By: Kristin Nelson
Raj Bohemian instantly hooked my attention, not because I thought the narrator had an insightful message, but because the story seemed full of drama and entertainment value. The beginning of the piece reminded me of a cheesy television show inviting you into the world of the elite class of New York City. The narrator immediately informs the reader of his elite status immersed among the top socialites of the city. His voice is arrogant, ‘we were beautiful, and people liked to have us around,’ he appears to have no real substance. As I carried on with the read I found that his friends are intellectuals and artists, but he is unemployed and entirely bored with his life. Moving along, his character develops when he looses his mind over his picture being posted on the internet without any consent. The act of Rag was the trigger for any real emotion to sink in to the narrator’s empty soul.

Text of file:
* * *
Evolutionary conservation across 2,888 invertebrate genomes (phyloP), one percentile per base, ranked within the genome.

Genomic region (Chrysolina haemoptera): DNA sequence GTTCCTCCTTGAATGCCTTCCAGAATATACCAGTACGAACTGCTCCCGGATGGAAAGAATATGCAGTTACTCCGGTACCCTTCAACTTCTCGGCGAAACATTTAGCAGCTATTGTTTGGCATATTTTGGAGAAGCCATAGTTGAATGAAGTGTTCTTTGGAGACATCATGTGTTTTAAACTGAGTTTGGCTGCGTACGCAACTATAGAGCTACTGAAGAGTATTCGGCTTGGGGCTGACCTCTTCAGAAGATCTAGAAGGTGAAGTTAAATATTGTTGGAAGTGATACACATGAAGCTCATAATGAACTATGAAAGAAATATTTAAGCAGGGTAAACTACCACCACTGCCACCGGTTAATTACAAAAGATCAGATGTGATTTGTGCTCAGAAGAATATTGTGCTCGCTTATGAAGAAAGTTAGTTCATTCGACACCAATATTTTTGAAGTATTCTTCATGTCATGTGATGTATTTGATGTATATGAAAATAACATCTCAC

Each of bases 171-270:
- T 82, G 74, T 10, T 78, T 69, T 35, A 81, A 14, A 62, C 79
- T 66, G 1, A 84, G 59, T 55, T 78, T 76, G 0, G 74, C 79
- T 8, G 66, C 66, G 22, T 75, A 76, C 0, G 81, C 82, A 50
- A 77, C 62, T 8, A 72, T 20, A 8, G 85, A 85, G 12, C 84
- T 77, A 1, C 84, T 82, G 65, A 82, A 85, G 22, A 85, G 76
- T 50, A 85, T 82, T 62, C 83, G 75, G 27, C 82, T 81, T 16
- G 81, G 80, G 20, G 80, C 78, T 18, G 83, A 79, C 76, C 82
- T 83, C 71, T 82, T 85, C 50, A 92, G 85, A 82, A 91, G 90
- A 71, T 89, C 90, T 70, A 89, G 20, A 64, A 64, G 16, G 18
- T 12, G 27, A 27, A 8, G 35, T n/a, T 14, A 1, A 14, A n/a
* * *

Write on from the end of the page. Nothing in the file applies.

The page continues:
Relating to this character was difficult because of his garbled ideals. I found myself growing a stronger and stronger dislike for him. It’s hard to comprehend why he is so furious that his picture was on the internet? Welcome to the twentieth century buddy. But alternatively, if I was faced in that situation, yes I would have been aggravated that my picture was being used as an advertisement, but I would have never taken his drastic measures. He proves that he has definite psychological issues when he brings a gun to Rag’s workplace with the intention of killing him, this situation gave his character a whole new level of curiosity. The scenario suggested that western society has become materialistic and empty, he realized that without his friends and possessions he had no sense of self, and his prior self awareness was meaningless anyway.
He altered from being a narcissist, to a crazy man with a gun inside his nemesis’s work place. Consequently, he know nothing about Rag himself, and once he was about to make the move and kill the man that went against all of his ideals, he realized that maybe it wasn’t Rag that he despised, maybe it was himself, or civilization in general. The piece paints a clear picture of the troublesome issues of suburban young adults in the twentieth century. Certain ideals and morals from civilizations past have been replaced to some with materialism and elitism, which is not good for the soul. The ending was disappointing because he doesn’t seem to get anything out of this experience, he chooses to go back to the elitist lifestyle.